The daily grind. Slogging through. Just getting by. There’s a reason why so many of the words and phrases we reach for to describe our lives convey a sense of resignation, if not outright dissatisfaction. Study after study tells us that across the globe, people are over-scheduled and worn out (one UK investigation found that 1 in 5 employees have been forced to take time off work due to stress at some point). Surveys confirm that we feel “over-worked and under-appreciated," and that most of us value happiness over money -- which speaks to a pervasive longing for more simplicity and more meaning in our lives. It's time, as Arianna Huffington writes in her new book Thrive: The Third Metric To Redefining Success And Creating A Life Of Well-Being, Wisdom, And Wonder, that we look at the trappings of conventional success and ask, “Is this all there is?”
It's a titanic question, of course, made more complicated by the very real financial, personal and professional pressures we all face, to say nothing of societal expectations. But some of us ask nonetheless and, when we don’t like the answer, find ways to make profound changes in our lives.
Our new Third Metric series, "Letting Go," will be telling the stories of people around the world making those changes. We’ll regularly profile people who, in their own way, are taking stock of their lives and taking steps to make them simpler, saner and more fulfilling.
Take Joshua Fields Millburn, for example. When he was in his late 20s, three events changed his life forever. His mother died of cancer. His marriage ended. And then, while browsing Twitter, he saw a video mentioning minimalism, a lifestyle that, at its core, asks people how their lives might be better if they simply owned less stuff. Instantly Millburn thought: "I'm in."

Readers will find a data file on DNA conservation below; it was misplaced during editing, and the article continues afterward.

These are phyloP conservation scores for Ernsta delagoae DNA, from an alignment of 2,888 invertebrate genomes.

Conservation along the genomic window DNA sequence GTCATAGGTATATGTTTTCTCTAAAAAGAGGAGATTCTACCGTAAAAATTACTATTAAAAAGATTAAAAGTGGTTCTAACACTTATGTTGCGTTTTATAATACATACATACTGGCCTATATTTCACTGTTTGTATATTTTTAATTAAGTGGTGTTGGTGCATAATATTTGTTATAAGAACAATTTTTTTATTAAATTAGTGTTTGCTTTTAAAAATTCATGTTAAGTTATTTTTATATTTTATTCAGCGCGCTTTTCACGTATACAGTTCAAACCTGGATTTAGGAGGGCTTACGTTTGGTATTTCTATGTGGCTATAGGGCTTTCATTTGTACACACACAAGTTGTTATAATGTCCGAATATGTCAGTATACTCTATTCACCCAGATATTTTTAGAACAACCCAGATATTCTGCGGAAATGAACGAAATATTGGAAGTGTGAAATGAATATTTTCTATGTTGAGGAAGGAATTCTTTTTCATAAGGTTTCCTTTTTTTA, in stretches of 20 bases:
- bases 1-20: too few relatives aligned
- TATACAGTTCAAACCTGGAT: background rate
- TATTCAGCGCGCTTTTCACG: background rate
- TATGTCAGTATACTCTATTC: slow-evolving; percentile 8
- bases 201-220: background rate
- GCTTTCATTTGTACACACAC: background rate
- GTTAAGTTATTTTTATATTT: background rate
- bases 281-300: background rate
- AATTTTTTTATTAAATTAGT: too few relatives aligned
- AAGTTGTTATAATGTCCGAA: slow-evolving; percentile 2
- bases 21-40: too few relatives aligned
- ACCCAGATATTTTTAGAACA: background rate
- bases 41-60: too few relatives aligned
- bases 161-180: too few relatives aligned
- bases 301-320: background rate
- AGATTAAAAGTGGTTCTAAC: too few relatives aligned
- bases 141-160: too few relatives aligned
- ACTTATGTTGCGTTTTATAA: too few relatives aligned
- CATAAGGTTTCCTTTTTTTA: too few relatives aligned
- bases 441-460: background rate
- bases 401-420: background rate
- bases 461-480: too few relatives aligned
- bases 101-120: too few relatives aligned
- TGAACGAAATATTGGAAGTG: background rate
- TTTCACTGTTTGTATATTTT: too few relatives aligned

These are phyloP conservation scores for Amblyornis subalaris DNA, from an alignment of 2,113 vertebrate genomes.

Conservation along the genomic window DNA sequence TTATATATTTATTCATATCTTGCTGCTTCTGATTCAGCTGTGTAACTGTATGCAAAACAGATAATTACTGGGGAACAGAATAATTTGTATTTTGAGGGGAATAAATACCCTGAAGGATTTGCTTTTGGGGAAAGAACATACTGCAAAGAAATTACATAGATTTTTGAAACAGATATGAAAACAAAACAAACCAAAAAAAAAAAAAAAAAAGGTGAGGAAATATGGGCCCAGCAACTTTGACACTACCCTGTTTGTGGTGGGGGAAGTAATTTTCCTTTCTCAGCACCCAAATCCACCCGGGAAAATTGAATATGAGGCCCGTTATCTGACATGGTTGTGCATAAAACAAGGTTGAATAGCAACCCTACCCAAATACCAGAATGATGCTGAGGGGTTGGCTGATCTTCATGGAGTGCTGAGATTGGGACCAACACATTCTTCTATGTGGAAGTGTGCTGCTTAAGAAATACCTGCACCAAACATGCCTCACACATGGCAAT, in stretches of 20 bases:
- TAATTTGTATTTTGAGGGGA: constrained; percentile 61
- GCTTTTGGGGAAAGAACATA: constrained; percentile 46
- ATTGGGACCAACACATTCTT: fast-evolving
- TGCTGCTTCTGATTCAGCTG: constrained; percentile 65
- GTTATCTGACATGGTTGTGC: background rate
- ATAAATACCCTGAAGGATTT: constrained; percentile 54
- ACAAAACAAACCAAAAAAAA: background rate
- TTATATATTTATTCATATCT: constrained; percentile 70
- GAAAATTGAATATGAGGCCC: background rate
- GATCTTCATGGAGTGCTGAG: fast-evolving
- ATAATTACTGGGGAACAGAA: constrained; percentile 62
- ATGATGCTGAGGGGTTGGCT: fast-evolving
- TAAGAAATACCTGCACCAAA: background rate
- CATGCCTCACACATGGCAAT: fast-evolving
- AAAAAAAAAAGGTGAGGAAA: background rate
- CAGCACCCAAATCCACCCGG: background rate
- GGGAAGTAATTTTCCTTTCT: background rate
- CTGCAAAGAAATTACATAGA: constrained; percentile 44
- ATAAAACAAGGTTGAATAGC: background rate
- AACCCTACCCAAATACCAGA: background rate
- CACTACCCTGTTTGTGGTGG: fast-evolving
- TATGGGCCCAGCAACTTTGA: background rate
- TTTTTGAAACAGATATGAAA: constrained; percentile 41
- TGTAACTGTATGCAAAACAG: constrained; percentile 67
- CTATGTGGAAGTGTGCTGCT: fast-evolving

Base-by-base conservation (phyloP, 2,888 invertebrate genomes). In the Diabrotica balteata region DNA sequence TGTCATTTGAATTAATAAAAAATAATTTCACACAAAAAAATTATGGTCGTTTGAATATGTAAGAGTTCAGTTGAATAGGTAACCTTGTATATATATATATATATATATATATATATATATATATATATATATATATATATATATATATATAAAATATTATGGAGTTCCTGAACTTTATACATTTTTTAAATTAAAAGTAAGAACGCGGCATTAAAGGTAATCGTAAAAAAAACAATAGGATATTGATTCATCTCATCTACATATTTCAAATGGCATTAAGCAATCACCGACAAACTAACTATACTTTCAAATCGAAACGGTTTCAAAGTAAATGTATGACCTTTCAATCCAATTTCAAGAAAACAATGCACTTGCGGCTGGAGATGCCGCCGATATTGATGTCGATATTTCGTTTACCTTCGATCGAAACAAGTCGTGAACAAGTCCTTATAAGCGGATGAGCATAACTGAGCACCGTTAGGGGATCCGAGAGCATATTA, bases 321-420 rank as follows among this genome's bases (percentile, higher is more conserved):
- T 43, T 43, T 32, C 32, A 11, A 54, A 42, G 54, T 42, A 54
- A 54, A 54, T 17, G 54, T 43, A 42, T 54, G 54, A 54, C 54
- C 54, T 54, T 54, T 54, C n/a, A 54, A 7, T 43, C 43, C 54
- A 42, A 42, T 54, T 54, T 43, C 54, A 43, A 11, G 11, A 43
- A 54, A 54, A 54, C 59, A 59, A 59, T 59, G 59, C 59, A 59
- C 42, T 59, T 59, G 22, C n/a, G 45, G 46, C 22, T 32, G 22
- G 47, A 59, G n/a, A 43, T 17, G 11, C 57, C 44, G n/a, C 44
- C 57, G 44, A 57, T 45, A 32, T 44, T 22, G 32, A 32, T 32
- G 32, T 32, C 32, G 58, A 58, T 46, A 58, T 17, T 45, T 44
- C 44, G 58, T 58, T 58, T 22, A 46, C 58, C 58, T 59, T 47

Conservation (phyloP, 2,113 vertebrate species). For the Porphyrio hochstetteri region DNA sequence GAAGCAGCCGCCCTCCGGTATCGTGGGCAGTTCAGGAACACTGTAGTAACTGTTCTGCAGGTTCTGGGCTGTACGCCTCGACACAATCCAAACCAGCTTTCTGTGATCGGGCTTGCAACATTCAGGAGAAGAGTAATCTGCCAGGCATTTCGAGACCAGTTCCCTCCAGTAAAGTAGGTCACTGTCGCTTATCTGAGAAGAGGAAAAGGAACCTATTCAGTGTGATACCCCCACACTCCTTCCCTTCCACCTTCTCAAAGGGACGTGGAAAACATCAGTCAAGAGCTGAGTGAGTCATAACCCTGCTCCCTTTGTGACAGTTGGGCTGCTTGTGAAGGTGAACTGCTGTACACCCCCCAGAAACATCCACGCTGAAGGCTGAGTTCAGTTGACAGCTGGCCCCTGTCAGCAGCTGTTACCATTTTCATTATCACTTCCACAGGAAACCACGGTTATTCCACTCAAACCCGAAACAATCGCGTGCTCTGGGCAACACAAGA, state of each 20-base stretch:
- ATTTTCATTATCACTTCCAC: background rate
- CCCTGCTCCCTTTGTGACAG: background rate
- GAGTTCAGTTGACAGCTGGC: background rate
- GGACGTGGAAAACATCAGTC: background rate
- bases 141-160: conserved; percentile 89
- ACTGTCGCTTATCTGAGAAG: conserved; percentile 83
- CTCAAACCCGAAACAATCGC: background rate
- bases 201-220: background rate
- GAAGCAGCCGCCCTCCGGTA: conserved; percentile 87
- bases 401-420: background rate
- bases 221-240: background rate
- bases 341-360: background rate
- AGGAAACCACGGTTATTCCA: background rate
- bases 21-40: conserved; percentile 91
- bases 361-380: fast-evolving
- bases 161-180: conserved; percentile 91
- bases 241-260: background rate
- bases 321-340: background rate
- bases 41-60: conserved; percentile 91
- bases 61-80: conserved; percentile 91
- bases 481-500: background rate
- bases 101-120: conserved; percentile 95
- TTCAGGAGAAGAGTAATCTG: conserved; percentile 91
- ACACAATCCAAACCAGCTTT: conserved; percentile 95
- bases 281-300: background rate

For the next eight months, he combed through his things, getting rid of one possession, then another, asking himself the same question over and over: Does this add value to my life? Millburn was no hoarder, but he had spent more than a decade climbing toward his role as director of operations at the telecom company where he regularly put in 60, 70 even 80 hour weeks. Much of the six-figure salary he earned went toward shopping, and his home was brimming with clothes, housewares and gadgets. "I was spending so much time working to buy shit I didn't need," he told The Huffington Post.
Over the course of several years, Millburn paid down more than $100,000 in debt he'd amassed between student loans, credit cards and a house he was under water on, and got rid of all but 280 possessions. He quit his six-figure day job, launched the website The Minimalists with his friend (and fellow minimalist) Ryan Nicodemus, and threw himself into writing, teaching and getting healthy -- things he’d always said mattered to him, but that he’d never spent any real time on. "As I pared down my stuff, I started changing how I viewed things,” said Millburn, who was on a 100-city book tour when he spoke to HuffPost. “Then everything in my life actually had a purpose, or brought me joy."
If you or someone you know is taking steps to live a life that's simpler, saner and more fulfilling, we want to hear you about it. To submit a Letting Go nomination, email firstname.lastname@example.org.
The Minimalists' Millburn (left) and Nicodemus (right) have found more meaning in their lives by letting go of material items.